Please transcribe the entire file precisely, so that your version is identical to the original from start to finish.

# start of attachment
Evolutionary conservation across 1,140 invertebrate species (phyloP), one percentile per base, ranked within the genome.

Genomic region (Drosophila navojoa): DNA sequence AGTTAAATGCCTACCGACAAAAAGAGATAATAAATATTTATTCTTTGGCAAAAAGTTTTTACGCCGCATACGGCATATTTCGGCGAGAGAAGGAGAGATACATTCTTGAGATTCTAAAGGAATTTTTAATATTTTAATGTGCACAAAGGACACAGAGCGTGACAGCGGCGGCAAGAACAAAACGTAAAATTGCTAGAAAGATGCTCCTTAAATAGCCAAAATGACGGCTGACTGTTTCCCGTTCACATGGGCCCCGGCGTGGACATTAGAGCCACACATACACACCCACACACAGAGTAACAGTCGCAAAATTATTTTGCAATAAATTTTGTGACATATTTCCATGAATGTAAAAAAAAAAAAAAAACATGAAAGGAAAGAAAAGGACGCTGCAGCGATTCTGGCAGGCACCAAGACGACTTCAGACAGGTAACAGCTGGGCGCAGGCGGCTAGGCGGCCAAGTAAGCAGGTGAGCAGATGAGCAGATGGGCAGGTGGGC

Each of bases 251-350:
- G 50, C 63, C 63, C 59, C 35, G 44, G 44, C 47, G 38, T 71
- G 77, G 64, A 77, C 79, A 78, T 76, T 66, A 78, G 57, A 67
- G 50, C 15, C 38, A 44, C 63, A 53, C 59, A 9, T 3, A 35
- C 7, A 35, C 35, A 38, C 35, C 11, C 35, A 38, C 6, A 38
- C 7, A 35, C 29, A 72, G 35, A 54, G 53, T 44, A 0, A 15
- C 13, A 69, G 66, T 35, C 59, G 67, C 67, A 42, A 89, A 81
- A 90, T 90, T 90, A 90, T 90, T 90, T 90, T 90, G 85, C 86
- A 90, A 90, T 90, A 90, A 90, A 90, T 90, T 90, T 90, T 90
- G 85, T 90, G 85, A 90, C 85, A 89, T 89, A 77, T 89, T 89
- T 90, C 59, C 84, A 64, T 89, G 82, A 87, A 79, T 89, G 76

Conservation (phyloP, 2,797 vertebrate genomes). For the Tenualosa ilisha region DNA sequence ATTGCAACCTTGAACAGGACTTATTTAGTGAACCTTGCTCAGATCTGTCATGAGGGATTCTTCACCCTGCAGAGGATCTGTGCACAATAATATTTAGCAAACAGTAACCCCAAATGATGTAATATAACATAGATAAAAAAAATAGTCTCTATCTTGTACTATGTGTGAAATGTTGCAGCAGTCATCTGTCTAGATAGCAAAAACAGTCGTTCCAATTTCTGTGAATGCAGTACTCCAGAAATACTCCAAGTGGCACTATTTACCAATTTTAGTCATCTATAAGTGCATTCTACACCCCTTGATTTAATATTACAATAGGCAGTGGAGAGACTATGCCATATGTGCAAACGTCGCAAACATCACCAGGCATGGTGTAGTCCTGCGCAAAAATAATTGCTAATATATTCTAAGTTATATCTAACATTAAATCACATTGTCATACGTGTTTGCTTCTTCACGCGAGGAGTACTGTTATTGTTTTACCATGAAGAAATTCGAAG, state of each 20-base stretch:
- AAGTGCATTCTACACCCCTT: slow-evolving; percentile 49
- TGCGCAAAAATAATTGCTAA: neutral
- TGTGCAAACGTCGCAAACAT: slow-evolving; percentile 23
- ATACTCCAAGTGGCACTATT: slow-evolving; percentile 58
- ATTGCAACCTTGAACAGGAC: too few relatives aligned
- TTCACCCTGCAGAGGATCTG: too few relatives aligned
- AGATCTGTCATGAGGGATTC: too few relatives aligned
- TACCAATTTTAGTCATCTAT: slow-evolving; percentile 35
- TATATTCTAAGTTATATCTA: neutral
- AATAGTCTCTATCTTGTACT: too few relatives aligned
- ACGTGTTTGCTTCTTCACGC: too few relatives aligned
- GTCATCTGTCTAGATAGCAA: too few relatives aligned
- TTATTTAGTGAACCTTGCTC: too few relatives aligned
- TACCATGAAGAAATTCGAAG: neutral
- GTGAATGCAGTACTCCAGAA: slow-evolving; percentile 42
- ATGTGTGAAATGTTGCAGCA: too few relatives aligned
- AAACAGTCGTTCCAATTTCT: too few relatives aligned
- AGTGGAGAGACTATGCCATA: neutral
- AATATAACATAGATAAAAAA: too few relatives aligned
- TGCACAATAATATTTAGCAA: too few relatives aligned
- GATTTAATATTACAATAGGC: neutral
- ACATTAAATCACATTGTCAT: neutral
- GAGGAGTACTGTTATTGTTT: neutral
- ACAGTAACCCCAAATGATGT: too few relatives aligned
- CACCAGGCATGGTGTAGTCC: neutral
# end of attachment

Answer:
Evolutionary conservation across 1,140 invertebrate species (phyloP), one percentile per base, ranked within the genome.

Genomic region (Drosophila navojoa): DNA sequence AGTTAAATGCCTACCGACAAAAAGAGATAATAAATATTTATTCTTTGGCAAAAAGTTTTTACGCCGCATACGGCATATTTCGGCGAGAGAAGGAGAGATACATTCTTGAGATTCTAAAGGAATTTTTAATATTTTAATGTGCACAAAGGACACAGAGCGTGACAGCGGCGGCAAGAACAAAACGTAAAATTGCTAGAAAGATGCTCCTTAAATAGCCAAAATGACGGCTGACTGTTTCCCGTTCACATGGGCCCCGGCGTGGACATTAGAGCCACACATACACACCCACACACAGAGTAACAGTCGCAAAATTATTTTGCAATAAATTTTGTGACATATTTCCATGAATGTAAAAAAAAAAAAAAAACATGAAAGGAAAGAAAAGGACGCTGCAGCGATTCTGGCAGGCACCAAGACGACTTCAGACAGGTAACAGCTGGGCGCAGGCGGCTAGGCGGCCAAGTAAGCAGGTGAGCAGATGAGCAGATGGGCAGGTGGGC

Each of bases 251-350:
- G 50, C 63, C 63, C 59, C 35, G 44, G 44, C 47, G 38, T 71
- G 77, G 64, A 77, C 79, A 78, T 76, T 66, A 78, G 57, A 67
- G 50, C 15, C 38, A 44, C 63, A 53, C 59, A 9, T 3, A 35
- C 7, A 35, C 35, A 38, C 35, C 11, C 35, A 38, C 6, A 38
- C 7, A 35, C 29, A 72, G 35, A 54, G 53, T 44, A 0, A 15
- C 13, A 69, G 66, T 35, C 59, G 67, C 67, A 42, A 89, A 81
- A 90, T 90, T 90, A 90, T 90, T 90, T 90, T 90, G 85, C 86
- A 90, A 90, T 90, A 90, A 90, A 90, T 90, T 90, T 90, T 90
- G 85, T 90, G 85, A 90, C 85, A 89, T 89, A 77, T 89, T 89
- T 90, C 59, C 84, A 64, T 89, G 82, A 87, A 79, T 89, G 76

Conservation (phyloP, 2,797 vertebrate genomes). For the Tenualosa ilisha region DNA sequence ATTGCAACCTTGAACAGGACTTATTTAGTGAACCTTGCTCAGATCTGTCATGAGGGATTCTTCACCCTGCAGAGGATCTGTGCACAATAATATTTAGCAAACAGTAACCCCAAATGATGTAATATAACATAGATAAAAAAAATAGTCTCTATCTTGTACTATGTGTGAAATGTTGCAGCAGTCATCTGTCTAGATAGCAAAAACAGTCGTTCCAATTTCTGTGAATGCAGTACTCCAGAAATACTCCAAGTGGCACTATTTACCAATTTTAGTCATCTATAAGTGCATTCTACACCCCTTGATTTAATATTACAATAGGCAGTGGAGAGACTATGCCATATGTGCAAACGTCGCAAACATCACCAGGCATGGTGTAGTCCTGCGCAAAAATAATTGCTAATATATTCTAAGTTATATCTAACATTAAATCACATTGTCATACGTGTTTGCTTCTTCACGCGAGGAGTACTGTTATTGTTTTACCATGAAGAAATTCGAAG, state of each 20-base stretch:
- AAGTGCATTCTACACCCCTT: slow-evolving; percentile 49
- TGCGCAAAAATAATTGCTAA: neutral
- TGTGCAAACGTCGCAAACAT: slow-evolving; percentile 23
- ATACTCCAAGTGGCACTATT: slow-evolving; percentile 58
- ATTGCAACCTTGAACAGGAC: too few relatives aligned
- TTCACCCTGCAGAGGATCTG: too few relatives aligned
- AGATCTGTCATGAGGGATTC: too few relatives aligned
- TACCAATTTTAGTCATCTAT: slow-evolving; percentile 35
- TATATTCTAAGTTATATCTA: neutral
- AATAGTCTCTATCTTGTACT: too few relatives aligned
- ACGTGTTTGCTTCTTCACGC: too few relatives aligned
- GTCATCTGTCTAGATAGCAA: too few relatives aligned
- TTATTTAGTGAACCTTGCTC: too few relatives aligned
- TACCATGAAGAAATTCGAAG: neutral
- GTGAATGCAGTACTCCAGAA: slow-evolving; percentile 42
- ATGTGTGAAATGTTGCAGCA: too few relatives aligned
- AAACAGTCGTTCCAATTTCT: too few relatives aligned
- AGTGGAGAGACTATGCCATA: neutral
- AATATAACATAGATAAAAAA: too few relatives aligned
- TGCACAATAATATTTAGCAA: too few relatives aligned
- GATTTAATATTACAATAGGC: neutral
- ACATTAAATCACATTGTCAT: neutral
- GAGGAGTACTGTTATTGTTT: neutral
- ACAGTAACCCCAAATGATGT: too few relatives aligned
- CACCAGGCATGGTGTAGTCC: neutral